17. Parasympathetic Cranial Nerves • Oculomotor nerve (III) • narrows pupil and focuses lens • Facial nerve (VII) • tear, nasal and salivary glands • Glossopharyngeal (IX) • parotid salivary gland • Vagus nerve (X) • viscera as far as proximal half of colon • Cardiac, pulmonary, and esophageal plexus

  18. Enteric Nervous System • Nervous system of the digestive tract • Composed of 100 million neurons found in the walls of the digestive tract (no components in CNS) • Has its own reflex arcs • Regulates motility of viscera and secretion of digestive enzymes and acid in concert with the ANS

  19. Neurotransmitters and Receptors • Effects of ANS • determined by types of neurotransmitters released and types of receptors on target cells • Sympathetic has longer lasting effects • neurotransmitters persist in synapse and some reach the bloodstream • Many substances released as neurotransmitters • enkephalin, substance P, neuropeptide Y, neurotensin, nitric oxide (NO) • NO inhibits muscle tone in BV walls (vasodilation)

  20. Neurotransmitters and Receptors

  21. Cholinergic Receptors for ACh • Acetylcholine (Ach) binds to 2 classes of receptors • nicotinic receptors • on all ANS postganglionic neurons, in the adrenal medulla, and at neuromuscular junctions (skeletal muscle) • excitatory when ACh binding occurs • muscarinic receptors • on all gland, smooth muscle and cardiac muscle cells that receives cholinergic innervation • excitatory or inhibitory due to subclasses of muscarinic receptors

  22. Adrenergic Receptors for NE • Norepinephrine binds to 2 classes of receptors • alpha adrenergic receptors (often excitatory) • beta adrenergic receptors (often inhibitory) • Exceptions • existence of subclasses of each receptor type • alpha 1 and 2; beta 1 and 2 • Function by means of 2nd messengers • cyclic AMP and alpha 1 receptors

  23. Dual Innervation • Most of viscera receive nerve fibers from both parasympathetic and sympathetic divisions • Both divisions do not normally innervate an organ equally

  24. Dual Innervation • Antagonistic effects • oppose each other • exerted through dual innervation of same effector • heart rate decreases (parasympathetic) • heart rate increases (sympathetic) • exerted because each division innervates different cells • pupillary dilator muscle (sympathetic) dilates pupil • constrictor pupillae (parasympathetic) constricts pupil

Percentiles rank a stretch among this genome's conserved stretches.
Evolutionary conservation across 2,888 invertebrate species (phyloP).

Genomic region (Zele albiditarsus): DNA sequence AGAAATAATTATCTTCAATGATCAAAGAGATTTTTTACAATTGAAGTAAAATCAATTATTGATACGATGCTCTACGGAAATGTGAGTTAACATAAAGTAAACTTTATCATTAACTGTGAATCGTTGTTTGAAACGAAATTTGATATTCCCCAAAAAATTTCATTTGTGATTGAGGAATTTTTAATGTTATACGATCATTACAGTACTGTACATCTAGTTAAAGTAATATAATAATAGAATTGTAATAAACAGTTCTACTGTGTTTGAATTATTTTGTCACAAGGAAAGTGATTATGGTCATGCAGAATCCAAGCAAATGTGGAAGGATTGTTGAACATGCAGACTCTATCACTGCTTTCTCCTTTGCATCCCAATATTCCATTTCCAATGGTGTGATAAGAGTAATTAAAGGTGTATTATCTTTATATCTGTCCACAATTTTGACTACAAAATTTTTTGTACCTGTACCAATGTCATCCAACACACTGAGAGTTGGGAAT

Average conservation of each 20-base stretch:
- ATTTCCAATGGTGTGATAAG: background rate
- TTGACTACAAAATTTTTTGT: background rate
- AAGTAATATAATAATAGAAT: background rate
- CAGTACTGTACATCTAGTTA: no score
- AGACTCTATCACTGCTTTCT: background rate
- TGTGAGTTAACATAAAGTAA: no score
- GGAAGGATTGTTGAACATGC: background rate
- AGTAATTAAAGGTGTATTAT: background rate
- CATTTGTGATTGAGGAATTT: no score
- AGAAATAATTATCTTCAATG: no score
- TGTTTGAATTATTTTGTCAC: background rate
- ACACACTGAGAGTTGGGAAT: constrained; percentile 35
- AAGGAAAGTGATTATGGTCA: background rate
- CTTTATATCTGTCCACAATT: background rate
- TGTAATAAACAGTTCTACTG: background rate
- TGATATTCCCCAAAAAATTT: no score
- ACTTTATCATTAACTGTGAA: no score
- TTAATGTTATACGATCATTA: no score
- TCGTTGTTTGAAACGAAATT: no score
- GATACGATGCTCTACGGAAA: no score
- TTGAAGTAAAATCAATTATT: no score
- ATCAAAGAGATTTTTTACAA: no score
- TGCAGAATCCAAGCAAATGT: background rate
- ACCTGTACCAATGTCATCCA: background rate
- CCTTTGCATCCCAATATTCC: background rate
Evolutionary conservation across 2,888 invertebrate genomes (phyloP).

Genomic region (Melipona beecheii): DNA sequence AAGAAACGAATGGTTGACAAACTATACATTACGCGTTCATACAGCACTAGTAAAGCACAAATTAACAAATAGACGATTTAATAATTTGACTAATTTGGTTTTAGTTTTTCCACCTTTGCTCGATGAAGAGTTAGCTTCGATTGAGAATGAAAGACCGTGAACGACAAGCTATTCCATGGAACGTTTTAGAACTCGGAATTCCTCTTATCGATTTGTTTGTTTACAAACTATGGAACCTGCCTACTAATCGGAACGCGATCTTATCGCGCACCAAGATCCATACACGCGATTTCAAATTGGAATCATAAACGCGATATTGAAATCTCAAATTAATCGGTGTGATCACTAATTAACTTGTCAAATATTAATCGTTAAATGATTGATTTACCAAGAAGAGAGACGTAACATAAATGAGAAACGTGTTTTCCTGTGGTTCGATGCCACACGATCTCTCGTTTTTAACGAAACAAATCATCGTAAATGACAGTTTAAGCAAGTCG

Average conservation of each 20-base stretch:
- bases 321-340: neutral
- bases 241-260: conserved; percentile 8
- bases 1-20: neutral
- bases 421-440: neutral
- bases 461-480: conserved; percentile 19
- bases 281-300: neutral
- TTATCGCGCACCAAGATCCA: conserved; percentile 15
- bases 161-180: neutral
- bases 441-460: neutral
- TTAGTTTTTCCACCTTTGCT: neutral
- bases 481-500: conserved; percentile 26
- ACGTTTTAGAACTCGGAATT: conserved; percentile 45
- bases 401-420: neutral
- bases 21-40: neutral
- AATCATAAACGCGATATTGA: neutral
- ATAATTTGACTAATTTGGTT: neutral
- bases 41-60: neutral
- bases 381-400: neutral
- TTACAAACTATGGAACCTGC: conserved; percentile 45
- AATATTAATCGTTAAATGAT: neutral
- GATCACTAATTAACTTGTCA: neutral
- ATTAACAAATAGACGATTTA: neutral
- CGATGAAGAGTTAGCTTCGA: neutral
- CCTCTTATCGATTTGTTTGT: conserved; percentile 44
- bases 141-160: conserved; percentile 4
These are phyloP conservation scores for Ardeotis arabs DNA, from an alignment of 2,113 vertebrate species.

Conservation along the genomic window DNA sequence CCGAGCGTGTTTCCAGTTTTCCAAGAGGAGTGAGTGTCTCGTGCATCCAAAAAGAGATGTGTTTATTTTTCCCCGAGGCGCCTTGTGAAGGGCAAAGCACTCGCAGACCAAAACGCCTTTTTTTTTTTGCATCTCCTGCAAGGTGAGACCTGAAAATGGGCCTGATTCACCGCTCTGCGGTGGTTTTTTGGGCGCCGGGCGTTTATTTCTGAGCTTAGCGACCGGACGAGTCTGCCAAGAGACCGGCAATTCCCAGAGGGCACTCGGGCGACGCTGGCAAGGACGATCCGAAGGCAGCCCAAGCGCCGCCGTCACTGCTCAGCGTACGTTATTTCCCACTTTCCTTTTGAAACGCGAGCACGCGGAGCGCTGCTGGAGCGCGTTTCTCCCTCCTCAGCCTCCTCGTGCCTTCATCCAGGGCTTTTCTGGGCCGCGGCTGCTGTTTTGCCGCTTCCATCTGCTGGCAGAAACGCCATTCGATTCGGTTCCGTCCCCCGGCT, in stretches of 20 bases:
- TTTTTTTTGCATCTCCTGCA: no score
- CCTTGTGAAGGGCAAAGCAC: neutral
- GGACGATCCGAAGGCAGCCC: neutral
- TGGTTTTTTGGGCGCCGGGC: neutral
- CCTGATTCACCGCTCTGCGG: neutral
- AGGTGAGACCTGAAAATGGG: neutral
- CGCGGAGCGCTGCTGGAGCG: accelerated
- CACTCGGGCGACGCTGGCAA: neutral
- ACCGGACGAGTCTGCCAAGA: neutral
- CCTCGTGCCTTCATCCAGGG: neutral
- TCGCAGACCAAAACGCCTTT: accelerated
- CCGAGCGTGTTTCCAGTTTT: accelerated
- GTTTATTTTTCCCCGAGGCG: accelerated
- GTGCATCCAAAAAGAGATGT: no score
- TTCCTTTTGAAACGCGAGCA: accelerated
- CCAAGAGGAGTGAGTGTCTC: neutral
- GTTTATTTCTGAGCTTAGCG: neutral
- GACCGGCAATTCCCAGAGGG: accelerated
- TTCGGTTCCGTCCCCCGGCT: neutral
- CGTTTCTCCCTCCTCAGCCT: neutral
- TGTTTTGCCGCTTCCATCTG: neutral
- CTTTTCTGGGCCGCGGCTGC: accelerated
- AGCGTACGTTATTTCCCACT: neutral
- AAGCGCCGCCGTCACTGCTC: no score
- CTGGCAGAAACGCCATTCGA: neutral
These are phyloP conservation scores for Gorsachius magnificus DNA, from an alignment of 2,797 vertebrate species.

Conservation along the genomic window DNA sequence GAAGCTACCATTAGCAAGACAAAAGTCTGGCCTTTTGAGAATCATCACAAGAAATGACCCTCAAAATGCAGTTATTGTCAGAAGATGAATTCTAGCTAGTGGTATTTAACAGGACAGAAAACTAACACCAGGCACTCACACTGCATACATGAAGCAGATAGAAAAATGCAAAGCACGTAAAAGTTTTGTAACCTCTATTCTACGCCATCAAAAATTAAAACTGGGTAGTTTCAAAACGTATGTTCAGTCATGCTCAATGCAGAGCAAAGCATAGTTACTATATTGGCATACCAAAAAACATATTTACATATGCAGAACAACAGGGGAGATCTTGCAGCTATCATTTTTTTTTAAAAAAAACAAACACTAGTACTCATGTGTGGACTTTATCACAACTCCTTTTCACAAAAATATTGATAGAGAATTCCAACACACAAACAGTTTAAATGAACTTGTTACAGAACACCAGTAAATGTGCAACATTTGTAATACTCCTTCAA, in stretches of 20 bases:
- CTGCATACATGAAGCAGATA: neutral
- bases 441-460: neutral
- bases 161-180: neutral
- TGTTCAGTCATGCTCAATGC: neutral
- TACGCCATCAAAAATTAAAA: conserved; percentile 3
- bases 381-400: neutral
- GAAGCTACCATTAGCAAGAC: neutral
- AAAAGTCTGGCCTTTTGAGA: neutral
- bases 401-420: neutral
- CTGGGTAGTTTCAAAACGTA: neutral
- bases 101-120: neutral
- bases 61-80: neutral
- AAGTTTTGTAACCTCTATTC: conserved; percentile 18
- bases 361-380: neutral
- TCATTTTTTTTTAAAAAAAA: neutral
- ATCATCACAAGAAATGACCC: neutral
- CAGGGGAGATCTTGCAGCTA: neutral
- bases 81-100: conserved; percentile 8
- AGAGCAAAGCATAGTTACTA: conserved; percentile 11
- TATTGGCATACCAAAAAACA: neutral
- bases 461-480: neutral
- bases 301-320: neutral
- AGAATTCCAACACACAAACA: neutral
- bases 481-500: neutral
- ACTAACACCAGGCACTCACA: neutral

25. Dual Innervation • Cooperative effects seen when 2 divisions act on different effectors to produce a unified effect • parasympathetics increase salivary serous cell secretion • sympathetics increase salivary mucous cell secretion

  26. Dual Innervation of the Iris

  27. Without Dual Innervation • Some effectors receive only sympathetic • adrenal medulla, arrector pili muscles, sweat glands and many blood vessels • Sympathetic tone • a baseline firing frequency • vasomotor tone provides partial constriction • increase in firing frequency = vasoconstriction • decrease in firing frequency = vasodilation • can shift blood flow from one organ to another as needed • sympathetic stimulation increases blood to skeletal and cardiac muscles -- reduced blood to skin

  28. Sympathetic and Vasomotor Tone Sympathetic division prioritizes blood vessels to skeletal muscles and heart in times of emergency. Blood vessels to skin vasoconstrict to minimize bleeding if injury occurs during stress or exercise.

  29. Control of Autonomic Function • ANS regulated by several levels of CNS • cerebral cortex has an influence • hypothalamus (major visceral motor control center) • nuclei for primitive functions – hunger, thirst • midbrain, pons, and medulla oblongata • nuclei for cardiac and vasomotor control, salivation, swallowing, sweating, bladder control, and pupillary changes • spinal cord reflexes • defecation and micturition reflexes integrated in cord • brain can inhibit these responses consciously

  30. Drugs • Sympathomimetics enhance sympathetic activity • stimulate receptors or norepinephrine release • Sympatholytics suppress sympathetic activity • block receptors or inhibit norepinephrine release • Parasympathomimetics enhance activity while parasympatholytics suppress activity • Management of clinical depression • Prozac blocks reuptake of serotonin to prolong its mood-elevating effect • MAO inhibitors interfere with breakdown of monoamine neurotransmitters • Caffeine competes with adenosine (inhibitory; causes sleepiness) by binding to its receptors